"I usually don’t gripe and groan. I make my choices as carefully as I can, and if they turn out to be wrong, I take my lumps and go on with my life. Even though I am 74 years old, I am relatively new to coin collecting, being in the game a little less than 10 years. Perhaps what sets me apart from the majority of newcomers is my extensive library of numismatic books. I believe it was Q. David Bowers who impressed upon me to "buy the book before the coin," an axiom I have followed faithfully.

Because of my interest in history, I collect Early American coins and paper money. I attempt to obtain specimens in the highest "circulated" condition possible. To me, mint-state coins do not have the appeal of those that actually circulated in our nation’s formative years. (This includes the coins of Great Britain, France, Spain, and Mexico that found their way to the New World.) Circulated coins also are much less expensive and more easily found, but may not be worth as much when the time comes to sell them.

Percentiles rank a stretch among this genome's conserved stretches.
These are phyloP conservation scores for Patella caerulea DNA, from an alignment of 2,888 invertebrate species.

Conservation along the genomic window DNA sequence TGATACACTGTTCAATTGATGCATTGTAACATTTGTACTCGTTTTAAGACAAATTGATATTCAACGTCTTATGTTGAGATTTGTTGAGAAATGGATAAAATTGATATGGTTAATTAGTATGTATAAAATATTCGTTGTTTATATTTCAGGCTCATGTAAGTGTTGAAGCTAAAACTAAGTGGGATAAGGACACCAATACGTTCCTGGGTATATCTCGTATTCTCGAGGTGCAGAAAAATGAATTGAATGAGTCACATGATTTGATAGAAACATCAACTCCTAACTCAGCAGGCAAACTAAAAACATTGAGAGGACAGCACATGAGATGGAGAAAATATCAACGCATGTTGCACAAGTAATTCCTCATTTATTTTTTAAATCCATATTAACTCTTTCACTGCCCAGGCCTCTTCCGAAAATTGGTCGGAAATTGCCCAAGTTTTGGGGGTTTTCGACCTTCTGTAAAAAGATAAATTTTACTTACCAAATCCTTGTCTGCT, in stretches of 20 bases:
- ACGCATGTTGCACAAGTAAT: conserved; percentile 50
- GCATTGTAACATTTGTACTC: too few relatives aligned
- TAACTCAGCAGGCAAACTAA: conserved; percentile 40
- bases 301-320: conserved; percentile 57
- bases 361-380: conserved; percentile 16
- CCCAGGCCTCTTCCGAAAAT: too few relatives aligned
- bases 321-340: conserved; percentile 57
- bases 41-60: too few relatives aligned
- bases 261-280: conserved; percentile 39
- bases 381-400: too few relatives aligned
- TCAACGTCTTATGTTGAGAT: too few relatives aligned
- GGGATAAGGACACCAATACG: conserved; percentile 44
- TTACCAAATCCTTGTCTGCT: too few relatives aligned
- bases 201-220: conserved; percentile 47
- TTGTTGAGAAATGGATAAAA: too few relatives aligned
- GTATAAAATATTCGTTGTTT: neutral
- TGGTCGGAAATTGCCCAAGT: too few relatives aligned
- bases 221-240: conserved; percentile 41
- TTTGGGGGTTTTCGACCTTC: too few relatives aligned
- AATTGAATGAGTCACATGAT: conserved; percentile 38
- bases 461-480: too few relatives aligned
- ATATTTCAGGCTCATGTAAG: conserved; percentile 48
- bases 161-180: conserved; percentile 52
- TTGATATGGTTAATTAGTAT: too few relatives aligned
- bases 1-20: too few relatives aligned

Eventually, all collectors confront the question of whether the money tied up in their coins would have been better spent on other investments that might insure a greater return. (I am reminded of British General John Burgoyne, who, after his rousing defeat by the Continental Army and General Horatio Gates at the battles of Bemis Heights and Saratoga in 1777, wrote a long poem decrying the fact that he soon would be called back to England in disgrace: "Good heav’ns! how deep I’m plung’d in woe.")